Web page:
WHEN TAX consultant Keith Timmons became the first person to volunteer to teach work-release inmates at the Baltimore Pre-Release Center, staff teacher Susan Witlin was slightly skeptical.
''He told me he wanted to volunteer and I asked him how. He said he wanted to make presentations on subjects that would help the inmates when they were released, so I agreed,'' she says.
That relationship has been fruitful, both agree. For the past two years, Timmons has taught at least one night per month at this state correctional institution at 926 Greenmount Ave. that houses inmates enrolled in a work-release program and who are there for no more than one year prior to their release. Schooling is a part of their program.
A tax consultant in PHH's corporate tax department, Timmons attended meetings of the company's Care to Share and Community Leadership programs. He discussed his desire to volunteer with United Way representatives who put him in touch with the pre-release program.
''I wanted to help someone get back on track in life," he said "The prison system is an area so few seem to look at. People seem to steer clear of places like pre-release. I found work there rewarding. It was a very safe environment, and those people need help.''
Witlin recalls being amazed at how well-prepared Timmons was to teach the inmates about filling out an income tax form.
He also brought in other speakers. ''It was hard to believe that one person had so many friends and colleagues who were so willing to help and who were so effective," Witlin said. "After every class the inmates gathered around seeking more and more information."
Witlin was at Greenmount for five years and only recently transferred to become a teacher at the newly established Herman L. Poulson correctional boot camp at Jessup, which is predominantly for young drug offenders. She came here from Philadelphia in 1976 and received her master's in communication disabilities at Johns Hopkins University.
Witlin says she visits the program on Greenmount and ''I'm excited that Keith plans to double his teaching to include the boot camp.''
Timmons lists the friends he gathered to speak to the inmates. ''We had Steven Wright from the Chapman Co., a black-owned investment banking company, who discussed banking and investments; Joel Byrd, of O'Conor Piper and Flynn real estate firm, explained getting and keeping a good credit record and how to purchase a house; and Timothy Smoot, an executive with the Maryland Small Business Development Fund, spoke on beginning a business and financing it.
''A real hit was Takoma Tate, who recently won the Maryland State Body Building competition and who talked about fitness. Two PHH co-workers came. LaVerna Boston, in PHH's human resources department, talked about career opportunities and ways to detail prison terms on a resume. Al Wilson, an automatic data processing specialist, spoke about computers.
''At first, they were hesitant to go with me, but by the time class was over, each and every one had thanked me for the opportunity," Timmons said. And several have gone back on their own.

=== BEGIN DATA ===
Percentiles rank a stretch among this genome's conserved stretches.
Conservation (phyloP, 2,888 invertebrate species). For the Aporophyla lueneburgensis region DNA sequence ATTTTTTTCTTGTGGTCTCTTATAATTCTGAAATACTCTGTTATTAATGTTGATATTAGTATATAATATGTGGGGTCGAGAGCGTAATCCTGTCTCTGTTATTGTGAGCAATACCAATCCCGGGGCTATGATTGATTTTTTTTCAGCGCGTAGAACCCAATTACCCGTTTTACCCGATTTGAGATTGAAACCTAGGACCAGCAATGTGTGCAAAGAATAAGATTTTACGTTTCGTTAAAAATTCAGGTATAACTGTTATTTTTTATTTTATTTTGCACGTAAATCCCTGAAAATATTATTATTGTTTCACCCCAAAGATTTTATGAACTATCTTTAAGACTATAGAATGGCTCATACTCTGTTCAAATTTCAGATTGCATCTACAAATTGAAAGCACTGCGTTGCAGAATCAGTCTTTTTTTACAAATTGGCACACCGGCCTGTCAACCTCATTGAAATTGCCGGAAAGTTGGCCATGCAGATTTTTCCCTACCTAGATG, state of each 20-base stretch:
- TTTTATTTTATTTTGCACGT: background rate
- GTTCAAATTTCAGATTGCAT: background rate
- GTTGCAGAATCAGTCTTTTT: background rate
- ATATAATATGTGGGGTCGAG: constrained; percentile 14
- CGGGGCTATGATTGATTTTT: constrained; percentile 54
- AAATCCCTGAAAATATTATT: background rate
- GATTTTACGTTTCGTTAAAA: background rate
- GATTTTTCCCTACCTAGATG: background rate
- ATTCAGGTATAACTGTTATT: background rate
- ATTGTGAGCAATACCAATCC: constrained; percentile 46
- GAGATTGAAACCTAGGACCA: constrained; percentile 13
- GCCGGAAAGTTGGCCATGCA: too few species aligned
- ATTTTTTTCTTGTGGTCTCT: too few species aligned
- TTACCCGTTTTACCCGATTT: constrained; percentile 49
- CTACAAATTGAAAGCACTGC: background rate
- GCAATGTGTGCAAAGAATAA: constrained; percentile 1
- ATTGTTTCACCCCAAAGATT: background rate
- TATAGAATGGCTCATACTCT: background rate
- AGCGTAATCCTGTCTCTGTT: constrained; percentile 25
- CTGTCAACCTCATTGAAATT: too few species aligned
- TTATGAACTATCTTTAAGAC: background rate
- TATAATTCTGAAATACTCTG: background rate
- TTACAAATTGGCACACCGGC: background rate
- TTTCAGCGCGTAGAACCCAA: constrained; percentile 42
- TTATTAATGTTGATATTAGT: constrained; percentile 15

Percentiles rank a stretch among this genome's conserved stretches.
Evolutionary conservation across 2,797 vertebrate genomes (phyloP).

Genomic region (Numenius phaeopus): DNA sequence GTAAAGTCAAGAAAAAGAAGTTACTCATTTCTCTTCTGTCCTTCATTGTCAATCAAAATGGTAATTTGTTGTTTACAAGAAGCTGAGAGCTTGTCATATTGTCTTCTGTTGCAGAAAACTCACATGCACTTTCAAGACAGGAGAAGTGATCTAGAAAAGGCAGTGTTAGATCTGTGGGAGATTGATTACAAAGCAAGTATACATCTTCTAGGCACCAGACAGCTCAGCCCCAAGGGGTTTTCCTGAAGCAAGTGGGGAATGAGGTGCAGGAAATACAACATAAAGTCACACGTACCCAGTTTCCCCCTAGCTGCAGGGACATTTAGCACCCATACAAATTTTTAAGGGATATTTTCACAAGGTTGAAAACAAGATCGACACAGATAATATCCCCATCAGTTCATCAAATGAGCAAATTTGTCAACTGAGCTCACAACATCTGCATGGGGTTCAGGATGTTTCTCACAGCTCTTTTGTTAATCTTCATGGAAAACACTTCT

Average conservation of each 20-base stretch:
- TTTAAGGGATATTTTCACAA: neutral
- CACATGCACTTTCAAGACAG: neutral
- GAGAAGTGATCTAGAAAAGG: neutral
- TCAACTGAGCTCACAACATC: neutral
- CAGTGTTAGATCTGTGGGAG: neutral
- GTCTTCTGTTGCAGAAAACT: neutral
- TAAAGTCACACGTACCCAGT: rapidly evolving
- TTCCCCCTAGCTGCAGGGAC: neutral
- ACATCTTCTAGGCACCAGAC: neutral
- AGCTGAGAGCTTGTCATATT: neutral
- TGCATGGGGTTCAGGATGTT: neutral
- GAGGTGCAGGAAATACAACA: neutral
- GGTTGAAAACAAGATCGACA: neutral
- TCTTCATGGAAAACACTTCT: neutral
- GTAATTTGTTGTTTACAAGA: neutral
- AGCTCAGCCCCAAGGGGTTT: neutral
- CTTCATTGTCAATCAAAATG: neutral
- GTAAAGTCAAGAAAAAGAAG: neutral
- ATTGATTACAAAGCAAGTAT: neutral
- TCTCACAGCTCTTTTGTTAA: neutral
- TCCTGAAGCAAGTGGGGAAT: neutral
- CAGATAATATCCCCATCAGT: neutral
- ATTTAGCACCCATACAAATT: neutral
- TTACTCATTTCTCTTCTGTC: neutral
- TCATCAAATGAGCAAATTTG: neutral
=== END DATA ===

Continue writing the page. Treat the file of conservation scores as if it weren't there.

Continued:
''However, the best of all was that every one of them offered to become a resource for those in the class when they were released,'' says Timmons, who this year received PHH's Volunteer Contest award.
Timmons, 33, is a native Baltimorean who worked his way through school, receiving an accounting degree from Towson State University, a master's in taxation from the University of Baltimore and is now attending law school. He has been with PHH for six years.
''I had a very supportive family. My mother, Emma, worked for London Fog, and my father, William, worked for Bethlehem Steel, and I have three brothers who live in the area.
''As blessed as I am, I want to give back,'' says Timmons, who also volunteers on a citizens patrol in his Bolton Hill neighborhood where he drives around checking the area one hour each week. He even gave a course on fitness to some Cub Scouts. He recently agreed to act as a mentor for a student at the Academy of Finance. He willingly speaks to groups and at youth conferences and says ''my business line is 523-7069.''
George Redd, the pre-release center unit director, says he's thankful for the volunteers and welcomes more. ''Sadly, recidivism is alive and well here, and inmates come and go. And, while the purpose of an education speaks for itself in any situation, here education is a matter of salvation, and some do discover this fact,'' says Redd, who has worked in the correctional system for 25 years.
''My greatest reward comes after seeing a guy who has so little self-confidence begin to learn, and you hear later that he is making it outside.''
Study is a requirement, and inmates must attend classes for 10 hours each week. Many receive their high school equivalency degrees, which makes job hunting easier.
Mary Hicklin, the staff teacher who replaced Witlin, also welcomes volunteers and adds that books and resource materials are in short supply. ''We would particularly like to have some computers, old or new, that still work,'' she says.
To volunteer at the Baltimore Pre-Release Center or to offer some resource materials, call Hicklin at 333-4370.